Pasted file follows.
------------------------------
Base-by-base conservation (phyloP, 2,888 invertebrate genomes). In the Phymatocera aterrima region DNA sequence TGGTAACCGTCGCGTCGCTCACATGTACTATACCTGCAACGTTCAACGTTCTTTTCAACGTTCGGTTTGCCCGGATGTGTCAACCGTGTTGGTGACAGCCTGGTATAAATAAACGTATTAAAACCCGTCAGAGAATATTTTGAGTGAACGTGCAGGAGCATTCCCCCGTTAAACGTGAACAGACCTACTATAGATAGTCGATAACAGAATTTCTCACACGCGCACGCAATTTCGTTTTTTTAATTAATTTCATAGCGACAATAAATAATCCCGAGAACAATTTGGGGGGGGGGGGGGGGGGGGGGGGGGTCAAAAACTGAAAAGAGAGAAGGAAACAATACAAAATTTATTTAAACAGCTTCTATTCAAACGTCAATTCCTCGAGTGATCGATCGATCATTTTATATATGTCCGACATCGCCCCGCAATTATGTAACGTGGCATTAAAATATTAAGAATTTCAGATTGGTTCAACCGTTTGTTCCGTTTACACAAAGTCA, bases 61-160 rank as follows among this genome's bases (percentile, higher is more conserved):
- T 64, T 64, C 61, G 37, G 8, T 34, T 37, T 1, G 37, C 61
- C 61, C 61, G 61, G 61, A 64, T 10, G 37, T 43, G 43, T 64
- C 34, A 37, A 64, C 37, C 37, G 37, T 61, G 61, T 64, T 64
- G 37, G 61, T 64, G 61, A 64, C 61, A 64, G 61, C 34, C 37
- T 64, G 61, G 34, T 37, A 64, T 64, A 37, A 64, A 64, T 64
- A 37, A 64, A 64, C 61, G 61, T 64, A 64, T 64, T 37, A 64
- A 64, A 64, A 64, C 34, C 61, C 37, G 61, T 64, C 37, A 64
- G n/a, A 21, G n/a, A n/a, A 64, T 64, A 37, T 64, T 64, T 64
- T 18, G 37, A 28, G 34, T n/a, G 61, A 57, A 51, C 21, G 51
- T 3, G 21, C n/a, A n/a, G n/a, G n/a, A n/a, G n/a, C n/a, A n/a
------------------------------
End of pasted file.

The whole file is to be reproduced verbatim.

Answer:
Base-by-base conservation (phyloP, 2,888 invertebrate genomes). In the Phymatocera aterrima region DNA sequence TGGTAACCGTCGCGTCGCTCACATGTACTATACCTGCAACGTTCAACGTTCTTTTCAACGTTCGGTTTGCCCGGATGTGTCAACCGTGTTGGTGACAGCCTGGTATAAATAAACGTATTAAAACCCGTCAGAGAATATTTTGAGTGAACGTGCAGGAGCATTCCCCCGTTAAACGTGAACAGACCTACTATAGATAGTCGATAACAGAATTTCTCACACGCGCACGCAATTTCGTTTTTTTAATTAATTTCATAGCGACAATAAATAATCCCGAGAACAATTTGGGGGGGGGGGGGGGGGGGGGGGGGGTCAAAAACTGAAAAGAGAGAAGGAAACAATACAAAATTTATTTAAACAGCTTCTATTCAAACGTCAATTCCTCGAGTGATCGATCGATCATTTTATATATGTCCGACATCGCCCCGCAATTATGTAACGTGGCATTAAAATATTAAGAATTTCAGATTGGTTCAACCGTTTGTTCCGTTTACACAAAGTCA, bases 61-160 rank as follows among this genome's bases (percentile, higher is more conserved):
- T 64, T 64, C 61, G 37, G 8, T 34, T 37, T 1, G 37, C 61
- C 61, C 61, G 61, G 61, A 64, T 10, G 37, T 43, G 43, T 64
- C 34, A 37, A 64, C 37, C 37, G 37, T 61, G 61, T 64, T 64
- G 37, G 61, T 64, G 61, A 64, C 61, A 64, G 61, C 34, C 37
- T 64, G 61, G 34, T 37, A 64, T 64, A 37, A 64, A 64, T 64
- A 37, A 64, A 64, C 61, G 61, T 64, A 64, T 64, T 37, A 64
- A 64, A 64, A 64, C 34, C 61, C 37, G 61, T 64, C 37, A 64
- G n/a, A 21, G n/a, A n/a, A 64, T 64, A 37, T 64, T 64, T 64
- T 18, G 37, A 28, G 34, T n/a, G 61, A 57, A 51, C 21, G 51
- T 3, G 21, C n/a, A n/a, G n/a, G n/a, A n/a, G n/a, C n/a, A n/a